Opinion Columns & Blogs

Bob Beatty: Remember the heroes Kansas left behind

It's been a busy political year. And, yes, there are numerous political issues, debates and personalities that need discussing.

However, given the special aspects of this time of the year, I decided to write about four young men from Kansas who died this year in Afghanistan, accompanied by excerpts from a poem by a Maj. Michael O'Donnell, a helicopter pilot in Vietnam who was killed in action on March 24, 1970.

If you are able, save them a place inside of you and save one backward glance when you are leaving for the places they can no longer go.

Army Staff Sgt. Vinson Adkinson III was killed on Aug. 31 in Logar province when enemy forces attacked his vehicle with a bomb. Adkinson, who went by the nickname "Trinity," was serving his second tour of duty in Afghanistan after serving three tours in Iraq. He was born in Harper, moved to Oklahoma, and moved back to Kansas while in high school. He was 26 years old and had been married for five years when he died. Sgt. David Shearouse said of Adkinson, "Everybody wanted to be like him. He was a good man." When Army officials appeared at the house of Adkinson's father, Vinson Adkinson Jr., he knew why they were there and told them to leave. "I told them I didn't want them here," he said.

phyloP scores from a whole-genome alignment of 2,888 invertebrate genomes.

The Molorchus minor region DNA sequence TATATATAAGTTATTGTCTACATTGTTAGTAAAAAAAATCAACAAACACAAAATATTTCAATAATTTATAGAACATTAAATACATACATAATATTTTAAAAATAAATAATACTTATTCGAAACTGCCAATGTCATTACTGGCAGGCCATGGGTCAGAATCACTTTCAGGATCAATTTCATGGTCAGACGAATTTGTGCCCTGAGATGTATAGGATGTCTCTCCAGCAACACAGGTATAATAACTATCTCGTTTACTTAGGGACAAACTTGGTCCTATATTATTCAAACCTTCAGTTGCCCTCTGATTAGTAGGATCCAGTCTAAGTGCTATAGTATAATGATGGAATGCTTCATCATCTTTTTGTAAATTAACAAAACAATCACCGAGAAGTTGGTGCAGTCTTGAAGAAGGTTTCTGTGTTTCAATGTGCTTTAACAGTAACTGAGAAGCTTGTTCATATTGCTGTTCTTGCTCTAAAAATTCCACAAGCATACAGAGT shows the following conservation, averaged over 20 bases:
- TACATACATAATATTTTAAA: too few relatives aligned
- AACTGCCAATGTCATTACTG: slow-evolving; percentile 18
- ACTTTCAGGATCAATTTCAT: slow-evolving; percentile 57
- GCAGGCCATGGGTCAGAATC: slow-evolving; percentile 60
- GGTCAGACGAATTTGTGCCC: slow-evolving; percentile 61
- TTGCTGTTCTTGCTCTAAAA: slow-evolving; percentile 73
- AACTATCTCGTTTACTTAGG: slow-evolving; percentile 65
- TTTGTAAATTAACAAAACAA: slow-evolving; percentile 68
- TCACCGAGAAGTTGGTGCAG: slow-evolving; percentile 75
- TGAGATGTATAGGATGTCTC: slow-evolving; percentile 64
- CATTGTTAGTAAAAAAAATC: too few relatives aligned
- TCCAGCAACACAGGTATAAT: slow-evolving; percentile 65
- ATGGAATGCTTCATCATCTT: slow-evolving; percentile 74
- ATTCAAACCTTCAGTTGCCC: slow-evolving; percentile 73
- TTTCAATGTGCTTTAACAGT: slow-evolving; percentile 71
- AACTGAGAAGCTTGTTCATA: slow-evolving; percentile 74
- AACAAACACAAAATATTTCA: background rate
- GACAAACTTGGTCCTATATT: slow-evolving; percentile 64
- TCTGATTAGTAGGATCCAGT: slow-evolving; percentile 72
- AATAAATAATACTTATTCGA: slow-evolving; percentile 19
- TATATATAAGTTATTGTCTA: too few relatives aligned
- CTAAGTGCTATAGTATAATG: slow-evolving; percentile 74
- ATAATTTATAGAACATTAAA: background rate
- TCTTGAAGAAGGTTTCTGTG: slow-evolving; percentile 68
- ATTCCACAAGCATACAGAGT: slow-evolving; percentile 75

Be not ashamed to say you loved them, though you may or may not have always.

Army Capt. Jason McMahon died on Sept. 5 after sustaining wounds from enemy fire in Jalalabad. McMahon was born in Mulvane and attended Emporia State University before enlisting in the Army in 1996. He was 35 years old and had a wife and three daughters, ages 3, 7 and 9. McMahon commanded a bomb disposal company and told his father "That's what I do" after watching the movie "The Hurt Locker." His father, Ron, said that McMahon had great courage, recounting an incident in Iraq where he reached to disarm a bomb and fell down a culvert and broke his leg. He spent the night in the culvert and, in the morning, dismantled the bomb before getting flown out. His father said, "When his troops were tired, he'd go out and work in their place."

Take what they have left and what they have taught you with their dying and keep it with your own.

Army Sgt. Justin Officer was killed on Sept. 29 by a roadside bomb attack in Kandahar. Officer lived for many years in Wichita. He was due to leave the Army before his most recent deployment to Afghanistan and surprised his family when he changed his mind and extended his enlistment long enough to include the deployment. His father said he asked him many times why he changed his mind. His only reply was that he wanted to "help the new kids that were assigned to his unit and might save their lives." He was 26 years old.

Take one moment to embrace those gentle heroes you left behind.

Army Spc. Tom Moffitt was killed Oct. 23 when his unit was attacked by insurgents while on patrol in Paktika Province in southeastern Afghanistan. Moffitt grew up in Wichita and was well-liked and adventurous. His optimistic personality affected many people. Moffitt told his father in early October that he dreamed of living on his grandfather's farm in Alma while he worked toward a degree at Kansas State University. But he also told him there was a chance he'd re-enlist in the Army. Moffitt was 21 years old.

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